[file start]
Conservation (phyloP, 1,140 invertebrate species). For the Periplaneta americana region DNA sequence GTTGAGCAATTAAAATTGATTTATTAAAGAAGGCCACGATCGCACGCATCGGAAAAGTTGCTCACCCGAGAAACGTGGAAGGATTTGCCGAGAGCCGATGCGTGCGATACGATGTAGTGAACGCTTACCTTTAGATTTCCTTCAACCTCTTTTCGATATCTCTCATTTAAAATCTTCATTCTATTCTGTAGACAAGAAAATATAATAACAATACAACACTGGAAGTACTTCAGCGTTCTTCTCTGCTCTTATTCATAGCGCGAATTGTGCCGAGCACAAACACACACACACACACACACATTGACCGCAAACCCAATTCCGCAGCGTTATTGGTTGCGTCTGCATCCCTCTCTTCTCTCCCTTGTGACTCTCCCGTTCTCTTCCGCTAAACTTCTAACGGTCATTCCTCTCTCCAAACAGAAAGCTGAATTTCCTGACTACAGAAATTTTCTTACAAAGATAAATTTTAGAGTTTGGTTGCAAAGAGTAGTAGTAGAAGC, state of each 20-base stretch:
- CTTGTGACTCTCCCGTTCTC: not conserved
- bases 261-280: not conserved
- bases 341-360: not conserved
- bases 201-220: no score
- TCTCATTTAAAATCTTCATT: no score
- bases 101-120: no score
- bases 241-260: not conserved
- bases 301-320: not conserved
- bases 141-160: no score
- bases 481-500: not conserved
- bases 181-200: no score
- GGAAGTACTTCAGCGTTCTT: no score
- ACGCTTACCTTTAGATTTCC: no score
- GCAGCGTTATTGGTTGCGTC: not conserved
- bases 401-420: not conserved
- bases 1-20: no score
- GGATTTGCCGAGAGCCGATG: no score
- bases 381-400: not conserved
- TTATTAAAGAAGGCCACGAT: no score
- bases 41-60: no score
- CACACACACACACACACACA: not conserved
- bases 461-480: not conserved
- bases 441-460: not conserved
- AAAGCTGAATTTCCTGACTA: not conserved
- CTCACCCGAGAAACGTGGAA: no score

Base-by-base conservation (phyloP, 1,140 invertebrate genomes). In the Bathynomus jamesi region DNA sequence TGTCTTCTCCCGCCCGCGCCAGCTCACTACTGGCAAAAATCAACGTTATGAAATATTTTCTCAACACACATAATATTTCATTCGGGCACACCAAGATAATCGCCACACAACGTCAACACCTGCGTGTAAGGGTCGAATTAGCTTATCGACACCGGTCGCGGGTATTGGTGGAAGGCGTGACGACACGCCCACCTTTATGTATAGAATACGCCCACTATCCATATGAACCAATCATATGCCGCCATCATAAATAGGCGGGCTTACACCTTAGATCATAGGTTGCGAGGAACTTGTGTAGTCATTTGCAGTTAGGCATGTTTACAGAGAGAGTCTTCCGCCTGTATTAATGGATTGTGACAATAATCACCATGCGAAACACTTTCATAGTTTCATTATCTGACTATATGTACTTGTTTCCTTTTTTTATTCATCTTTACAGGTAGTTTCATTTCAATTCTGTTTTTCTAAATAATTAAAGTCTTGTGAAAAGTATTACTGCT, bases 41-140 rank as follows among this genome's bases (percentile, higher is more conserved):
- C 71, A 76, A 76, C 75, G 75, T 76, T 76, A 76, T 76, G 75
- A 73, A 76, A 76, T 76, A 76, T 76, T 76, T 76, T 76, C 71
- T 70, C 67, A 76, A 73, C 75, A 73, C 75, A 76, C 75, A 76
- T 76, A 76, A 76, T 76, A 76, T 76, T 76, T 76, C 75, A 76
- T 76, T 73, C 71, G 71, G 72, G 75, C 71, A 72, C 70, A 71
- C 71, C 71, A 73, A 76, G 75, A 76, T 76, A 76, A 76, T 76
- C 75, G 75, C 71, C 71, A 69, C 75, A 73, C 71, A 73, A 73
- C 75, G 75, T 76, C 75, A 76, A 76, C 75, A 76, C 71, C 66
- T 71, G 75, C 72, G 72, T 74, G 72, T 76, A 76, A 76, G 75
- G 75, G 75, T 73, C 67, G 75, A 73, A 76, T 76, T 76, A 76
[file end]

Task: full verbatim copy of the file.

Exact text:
Conservation (phyloP, 1,140 invertebrate species). For the Periplaneta americana region DNA sequence GTTGAGCAATTAAAATTGATTTATTAAAGAAGGCCACGATCGCACGCATCGGAAAAGTTGCTCACCCGAGAAACGTGGAAGGATTTGCCGAGAGCCGATGCGTGCGATACGATGTAGTGAACGCTTACCTTTAGATTTCCTTCAACCTCTTTTCGATATCTCTCATTTAAAATCTTCATTCTATTCTGTAGACAAGAAAATATAATAACAATACAACACTGGAAGTACTTCAGCGTTCTTCTCTGCTCTTATTCATAGCGCGAATTGTGCCGAGCACAAACACACACACACACACACACATTGACCGCAAACCCAATTCCGCAGCGTTATTGGTTGCGTCTGCATCCCTCTCTTCTCTCCCTTGTGACTCTCCCGTTCTCTTCCGCTAAACTTCTAACGGTCATTCCTCTCTCCAAACAGAAAGCTGAATTTCCTGACTACAGAAATTTTCTTACAAAGATAAATTTTAGAGTTTGGTTGCAAAGAGTAGTAGTAGAAGC, state of each 20-base stretch:
- CTTGTGACTCTCCCGTTCTC: not conserved
- bases 261-280: not conserved
- bases 341-360: not conserved
- bases 201-220: no score
- TCTCATTTAAAATCTTCATT: no score
- bases 101-120: no score
- bases 241-260: not conserved
- bases 301-320: not conserved
- bases 141-160: no score
- bases 481-500: not conserved
- bases 181-200: no score
- GGAAGTACTTCAGCGTTCTT: no score
- ACGCTTACCTTTAGATTTCC: no score
- GCAGCGTTATTGGTTGCGTC: not conserved
- bases 401-420: not conserved
- bases 1-20: no score
- GGATTTGCCGAGAGCCGATG: no score
- bases 381-400: not conserved
- TTATTAAAGAAGGCCACGAT: no score
- bases 41-60: no score
- CACACACACACACACACACA: not conserved
- bases 461-480: not conserved
- bases 441-460: not conserved
- AAAGCTGAATTTCCTGACTA: not conserved
- CTCACCCGAGAAACGTGGAA: no score

Base-by-base conservation (phyloP, 1,140 invertebrate genomes). In the Bathynomus jamesi region DNA sequence TGTCTTCTCCCGCCCGCGCCAGCTCACTACTGGCAAAAATCAACGTTATGAAATATTTTCTCAACACACATAATATTTCATTCGGGCACACCAAGATAATCGCCACACAACGTCAACACCTGCGTGTAAGGGTCGAATTAGCTTATCGACACCGGTCGCGGGTATTGGTGGAAGGCGTGACGACACGCCCACCTTTATGTATAGAATACGCCCACTATCCATATGAACCAATCATATGCCGCCATCATAAATAGGCGGGCTTACACCTTAGATCATAGGTTGCGAGGAACTTGTGTAGTCATTTGCAGTTAGGCATGTTTACAGAGAGAGTCTTCCGCCTGTATTAATGGATTGTGACAATAATCACCATGCGAAACACTTTCATAGTTTCATTATCTGACTATATGTACTTGTTTCCTTTTTTTATTCATCTTTACAGGTAGTTTCATTTCAATTCTGTTTTTCTAAATAATTAAAGTCTTGTGAAAAGTATTACTGCT, bases 41-140 rank as follows among this genome's bases (percentile, higher is more conserved):
- C 71, A 76, A 76, C 75, G 75, T 76, T 76, A 76, T 76, G 75
- A 73, A 76, A 76, T 76, A 76, T 76, T 76, T 76, T 76, C 71
- T 70, C 67, A 76, A 73, C 75, A 73, C 75, A 76, C 75, A 76
- T 76, A 76, A 76, T 76, A 76, T 76, T 76, T 76, C 75, A 76
- T 76, T 73, C 71, G 71, G 72, G 75, C 71, A 72, C 70, A 71
- C 71, C 71, A 73, A 76, G 75, A 76, T 76, A 76, A 76, T 76
- C 75, G 75, C 71, C 71, A 69, C 75, A 73, C 71, A 73, A 73
- C 75, G 75, T 76, C 75, A 76, A 76, C 75, A 76, C 71, C 66
- T 71, G 75, C 72, G 72, T 74, G 72, T 76, A 76, A 76, G 75
- G 75, G 75, T 73, C 67, G 75, A 73, A 76, T 76, T 76, A 76